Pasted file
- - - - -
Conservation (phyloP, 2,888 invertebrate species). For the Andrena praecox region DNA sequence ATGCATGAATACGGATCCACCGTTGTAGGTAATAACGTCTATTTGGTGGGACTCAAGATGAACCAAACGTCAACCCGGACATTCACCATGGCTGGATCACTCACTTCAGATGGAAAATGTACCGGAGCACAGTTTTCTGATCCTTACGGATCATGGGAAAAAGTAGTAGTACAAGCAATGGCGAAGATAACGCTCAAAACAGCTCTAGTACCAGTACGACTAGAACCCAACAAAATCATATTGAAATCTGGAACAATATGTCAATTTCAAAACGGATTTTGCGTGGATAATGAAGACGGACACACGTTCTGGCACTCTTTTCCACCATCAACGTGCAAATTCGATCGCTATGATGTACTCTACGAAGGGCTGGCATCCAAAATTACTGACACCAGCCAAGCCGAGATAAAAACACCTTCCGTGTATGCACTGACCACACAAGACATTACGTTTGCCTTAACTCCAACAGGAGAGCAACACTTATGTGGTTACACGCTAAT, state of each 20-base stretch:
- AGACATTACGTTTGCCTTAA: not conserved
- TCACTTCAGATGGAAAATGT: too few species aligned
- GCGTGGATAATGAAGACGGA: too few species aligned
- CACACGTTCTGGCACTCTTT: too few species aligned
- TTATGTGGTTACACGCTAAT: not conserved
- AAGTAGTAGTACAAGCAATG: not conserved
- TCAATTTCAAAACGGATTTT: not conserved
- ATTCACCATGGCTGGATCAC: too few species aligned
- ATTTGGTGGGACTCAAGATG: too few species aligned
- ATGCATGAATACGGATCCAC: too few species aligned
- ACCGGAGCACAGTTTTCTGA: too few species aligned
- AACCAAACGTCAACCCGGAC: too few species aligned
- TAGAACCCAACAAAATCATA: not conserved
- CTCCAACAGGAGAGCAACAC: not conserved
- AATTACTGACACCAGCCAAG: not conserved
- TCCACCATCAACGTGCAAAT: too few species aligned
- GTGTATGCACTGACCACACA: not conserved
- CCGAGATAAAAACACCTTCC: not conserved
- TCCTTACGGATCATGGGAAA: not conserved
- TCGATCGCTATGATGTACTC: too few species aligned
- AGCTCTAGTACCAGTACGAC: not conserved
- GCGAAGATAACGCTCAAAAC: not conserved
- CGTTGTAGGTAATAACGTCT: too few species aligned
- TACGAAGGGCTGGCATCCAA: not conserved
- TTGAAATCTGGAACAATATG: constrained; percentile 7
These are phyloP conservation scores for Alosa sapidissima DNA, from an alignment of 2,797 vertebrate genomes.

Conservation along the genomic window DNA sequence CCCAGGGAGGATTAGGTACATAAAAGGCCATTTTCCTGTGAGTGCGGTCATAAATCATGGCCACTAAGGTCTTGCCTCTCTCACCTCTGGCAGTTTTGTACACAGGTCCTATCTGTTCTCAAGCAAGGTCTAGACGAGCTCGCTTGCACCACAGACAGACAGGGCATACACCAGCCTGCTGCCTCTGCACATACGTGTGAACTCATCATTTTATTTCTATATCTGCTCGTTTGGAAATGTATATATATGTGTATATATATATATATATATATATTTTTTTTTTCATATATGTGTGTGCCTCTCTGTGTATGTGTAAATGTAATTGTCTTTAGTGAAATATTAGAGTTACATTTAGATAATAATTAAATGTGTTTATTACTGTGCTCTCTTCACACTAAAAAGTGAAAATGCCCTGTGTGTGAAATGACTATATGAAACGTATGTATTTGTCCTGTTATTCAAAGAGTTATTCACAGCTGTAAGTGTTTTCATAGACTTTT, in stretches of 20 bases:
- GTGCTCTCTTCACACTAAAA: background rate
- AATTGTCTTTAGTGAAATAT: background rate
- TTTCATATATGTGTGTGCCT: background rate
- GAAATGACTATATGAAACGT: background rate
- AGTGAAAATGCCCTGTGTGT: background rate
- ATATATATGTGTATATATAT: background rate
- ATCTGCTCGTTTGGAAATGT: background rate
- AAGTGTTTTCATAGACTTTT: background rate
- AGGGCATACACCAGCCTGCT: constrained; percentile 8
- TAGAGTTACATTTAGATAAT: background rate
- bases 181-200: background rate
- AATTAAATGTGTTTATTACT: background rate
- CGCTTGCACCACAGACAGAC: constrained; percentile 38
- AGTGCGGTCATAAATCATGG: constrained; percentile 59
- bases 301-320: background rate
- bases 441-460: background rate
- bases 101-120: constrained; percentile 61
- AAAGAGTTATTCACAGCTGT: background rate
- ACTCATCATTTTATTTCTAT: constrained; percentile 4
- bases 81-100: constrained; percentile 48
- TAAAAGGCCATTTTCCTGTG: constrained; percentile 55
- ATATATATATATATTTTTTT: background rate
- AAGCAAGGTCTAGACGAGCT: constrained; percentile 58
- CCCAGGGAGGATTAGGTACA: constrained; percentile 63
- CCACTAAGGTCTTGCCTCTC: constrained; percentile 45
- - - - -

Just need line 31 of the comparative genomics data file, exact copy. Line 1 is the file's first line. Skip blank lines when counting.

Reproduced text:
- TTTCATATATGTGTGTGCCT: background rate